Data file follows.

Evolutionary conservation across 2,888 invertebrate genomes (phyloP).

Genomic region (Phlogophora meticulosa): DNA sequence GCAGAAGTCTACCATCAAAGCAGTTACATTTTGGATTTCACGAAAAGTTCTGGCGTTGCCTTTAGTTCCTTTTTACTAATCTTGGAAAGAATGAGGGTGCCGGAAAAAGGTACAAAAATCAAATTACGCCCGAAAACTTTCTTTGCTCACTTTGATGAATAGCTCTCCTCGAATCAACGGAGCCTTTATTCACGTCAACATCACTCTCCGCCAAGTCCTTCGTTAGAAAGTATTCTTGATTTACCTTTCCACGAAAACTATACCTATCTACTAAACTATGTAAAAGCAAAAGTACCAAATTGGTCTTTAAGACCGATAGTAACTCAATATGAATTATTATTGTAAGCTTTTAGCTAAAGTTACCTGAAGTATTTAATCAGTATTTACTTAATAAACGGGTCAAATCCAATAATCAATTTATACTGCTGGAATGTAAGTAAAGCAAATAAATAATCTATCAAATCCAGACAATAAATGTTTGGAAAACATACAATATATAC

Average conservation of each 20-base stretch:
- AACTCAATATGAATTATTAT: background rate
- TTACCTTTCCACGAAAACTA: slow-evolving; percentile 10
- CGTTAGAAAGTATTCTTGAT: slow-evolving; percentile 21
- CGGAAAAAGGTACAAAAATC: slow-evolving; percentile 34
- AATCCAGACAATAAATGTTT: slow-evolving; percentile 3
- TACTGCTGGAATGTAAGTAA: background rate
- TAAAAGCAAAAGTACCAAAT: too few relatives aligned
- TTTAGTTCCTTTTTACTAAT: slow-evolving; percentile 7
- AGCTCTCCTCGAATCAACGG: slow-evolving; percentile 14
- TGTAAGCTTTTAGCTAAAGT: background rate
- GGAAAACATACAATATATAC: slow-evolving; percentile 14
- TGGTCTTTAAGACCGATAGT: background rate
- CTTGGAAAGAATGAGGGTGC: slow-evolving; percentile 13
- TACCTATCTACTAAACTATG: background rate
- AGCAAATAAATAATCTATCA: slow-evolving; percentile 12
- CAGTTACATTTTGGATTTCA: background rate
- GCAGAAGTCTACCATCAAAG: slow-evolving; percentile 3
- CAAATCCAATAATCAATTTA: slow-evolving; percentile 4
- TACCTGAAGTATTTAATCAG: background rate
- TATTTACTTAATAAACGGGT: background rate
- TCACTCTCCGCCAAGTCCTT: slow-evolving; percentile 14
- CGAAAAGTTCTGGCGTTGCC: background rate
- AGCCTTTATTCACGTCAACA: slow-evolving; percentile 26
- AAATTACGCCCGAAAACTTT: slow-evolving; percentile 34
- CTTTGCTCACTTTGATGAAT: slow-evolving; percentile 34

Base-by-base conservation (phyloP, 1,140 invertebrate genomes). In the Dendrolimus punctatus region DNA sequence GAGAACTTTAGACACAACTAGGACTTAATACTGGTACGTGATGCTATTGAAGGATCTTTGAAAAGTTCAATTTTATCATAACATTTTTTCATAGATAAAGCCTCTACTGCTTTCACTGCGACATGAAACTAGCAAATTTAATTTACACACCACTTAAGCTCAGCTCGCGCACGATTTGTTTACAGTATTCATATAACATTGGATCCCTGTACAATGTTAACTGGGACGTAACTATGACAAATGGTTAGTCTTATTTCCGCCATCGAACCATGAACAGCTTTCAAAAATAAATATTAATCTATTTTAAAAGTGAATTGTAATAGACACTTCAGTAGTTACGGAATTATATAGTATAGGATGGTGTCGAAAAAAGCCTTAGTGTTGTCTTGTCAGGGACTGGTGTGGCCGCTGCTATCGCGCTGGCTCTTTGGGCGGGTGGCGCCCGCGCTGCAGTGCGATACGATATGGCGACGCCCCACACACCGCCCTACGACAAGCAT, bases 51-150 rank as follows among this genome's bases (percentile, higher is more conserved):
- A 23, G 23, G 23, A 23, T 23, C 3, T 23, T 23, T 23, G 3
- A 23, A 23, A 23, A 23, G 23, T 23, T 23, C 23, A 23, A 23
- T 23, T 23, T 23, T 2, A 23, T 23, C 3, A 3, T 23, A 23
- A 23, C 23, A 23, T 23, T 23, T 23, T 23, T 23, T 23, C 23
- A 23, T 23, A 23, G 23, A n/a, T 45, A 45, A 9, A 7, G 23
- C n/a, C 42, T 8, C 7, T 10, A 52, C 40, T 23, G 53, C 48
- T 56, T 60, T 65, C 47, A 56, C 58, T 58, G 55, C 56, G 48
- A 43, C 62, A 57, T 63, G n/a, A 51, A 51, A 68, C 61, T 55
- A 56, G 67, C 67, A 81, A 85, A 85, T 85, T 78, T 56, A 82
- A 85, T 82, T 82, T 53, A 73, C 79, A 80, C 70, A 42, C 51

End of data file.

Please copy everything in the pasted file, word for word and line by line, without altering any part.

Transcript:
Evolutionary conservation across 2,888 invertebrate genomes (phyloP).

Genomic region (Phlogophora meticulosa): DNA sequence GCAGAAGTCTACCATCAAAGCAGTTACATTTTGGATTTCACGAAAAGTTCTGGCGTTGCCTTTAGTTCCTTTTTACTAATCTTGGAAAGAATGAGGGTGCCGGAAAAAGGTACAAAAATCAAATTACGCCCGAAAACTTTCTTTGCTCACTTTGATGAATAGCTCTCCTCGAATCAACGGAGCCTTTATTCACGTCAACATCACTCTCCGCCAAGTCCTTCGTTAGAAAGTATTCTTGATTTACCTTTCCACGAAAACTATACCTATCTACTAAACTATGTAAAAGCAAAAGTACCAAATTGGTCTTTAAGACCGATAGTAACTCAATATGAATTATTATTGTAAGCTTTTAGCTAAAGTTACCTGAAGTATTTAATCAGTATTTACTTAATAAACGGGTCAAATCCAATAATCAATTTATACTGCTGGAATGTAAGTAAAGCAAATAAATAATCTATCAAATCCAGACAATAAATGTTTGGAAAACATACAATATATAC

Average conservation of each 20-base stretch:
- AACTCAATATGAATTATTAT: background rate
- TTACCTTTCCACGAAAACTA: slow-evolving; percentile 10
- CGTTAGAAAGTATTCTTGAT: slow-evolving; percentile 21
- CGGAAAAAGGTACAAAAATC: slow-evolving; percentile 34
- AATCCAGACAATAAATGTTT: slow-evolving; percentile 3
- TACTGCTGGAATGTAAGTAA: background rate
- TAAAAGCAAAAGTACCAAAT: too few relatives aligned
- TTTAGTTCCTTTTTACTAAT: slow-evolving; percentile 7
- AGCTCTCCTCGAATCAACGG: slow-evolving; percentile 14
- TGTAAGCTTTTAGCTAAAGT: background rate
- GGAAAACATACAATATATAC: slow-evolving; percentile 14
- TGGTCTTTAAGACCGATAGT: background rate
- CTTGGAAAGAATGAGGGTGC: slow-evolving; percentile 13
- TACCTATCTACTAAACTATG: background rate
- AGCAAATAAATAATCTATCA: slow-evolving; percentile 12
- CAGTTACATTTTGGATTTCA: background rate
- GCAGAAGTCTACCATCAAAG: slow-evolving; percentile 3
- CAAATCCAATAATCAATTTA: slow-evolving; percentile 4
- TACCTGAAGTATTTAATCAG: background rate
- TATTTACTTAATAAACGGGT: background rate
- TCACTCTCCGCCAAGTCCTT: slow-evolving; percentile 14
- CGAAAAGTTCTGGCGTTGCC: background rate
- AGCCTTTATTCACGTCAACA: slow-evolving; percentile 26
- AAATTACGCCCGAAAACTTT: slow-evolving; percentile 34
- CTTTGCTCACTTTGATGAAT: slow-evolving; percentile 34

Base-by-base conservation (phyloP, 1,140 invertebrate genomes). In the Dendrolimus punctatus region DNA sequence GAGAACTTTAGACACAACTAGGACTTAATACTGGTACGTGATGCTATTGAAGGATCTTTGAAAAGTTCAATTTTATCATAACATTTTTTCATAGATAAAGCCTCTACTGCTTTCACTGCGACATGAAACTAGCAAATTTAATTTACACACCACTTAAGCTCAGCTCGCGCACGATTTGTTTACAGTATTCATATAACATTGGATCCCTGTACAATGTTAACTGGGACGTAACTATGACAAATGGTTAGTCTTATTTCCGCCATCGAACCATGAACAGCTTTCAAAAATAAATATTAATCTATTTTAAAAGTGAATTGTAATAGACACTTCAGTAGTTACGGAATTATATAGTATAGGATGGTGTCGAAAAAAGCCTTAGTGTTGTCTTGTCAGGGACTGGTGTGGCCGCTGCTATCGCGCTGGCTCTTTGGGCGGGTGGCGCCCGCGCTGCAGTGCGATACGATATGGCGACGCCCCACACACCGCCCTACGACAAGCAT, bases 51-150 rank as follows among this genome's bases (percentile, higher is more conserved):
- A 23, G 23, G 23, A 23, T 23, C 3, T 23, T 23, T 23, G 3
- A 23, A 23, A 23, A 23, G 23, T 23, T 23, C 23, A 23, A 23
- T 23, T 23, T 23, T 2, A 23, T 23, C 3, A 3, T 23, A 23
- A 23, C 23, A 23, T 23, T 23, T 23, T 23, T 23, T 23, C 23
- A 23, T 23, A 23, G 23, A n/a, T 45, A 45, A 9, A 7, G 23
- C n/a, C 42, T 8, C 7, T 10, A 52, C 40, T 23, G 53, C 48
- T 56, T 60, T 65, C 47, A 56, C 58, T 58, G 55, C 56, G 48
- A 43, C 62, A 57, T 63, G n/a, A 51, A 51, A 68, C 61, T 55
- A 56, G 67, C 67, A 81, A 85, A 85, T 85, T 78, T 56, A 82
- A 85, T 82, T 82, T 53, A 73, C 79, A 80, C 70, A 42, C 51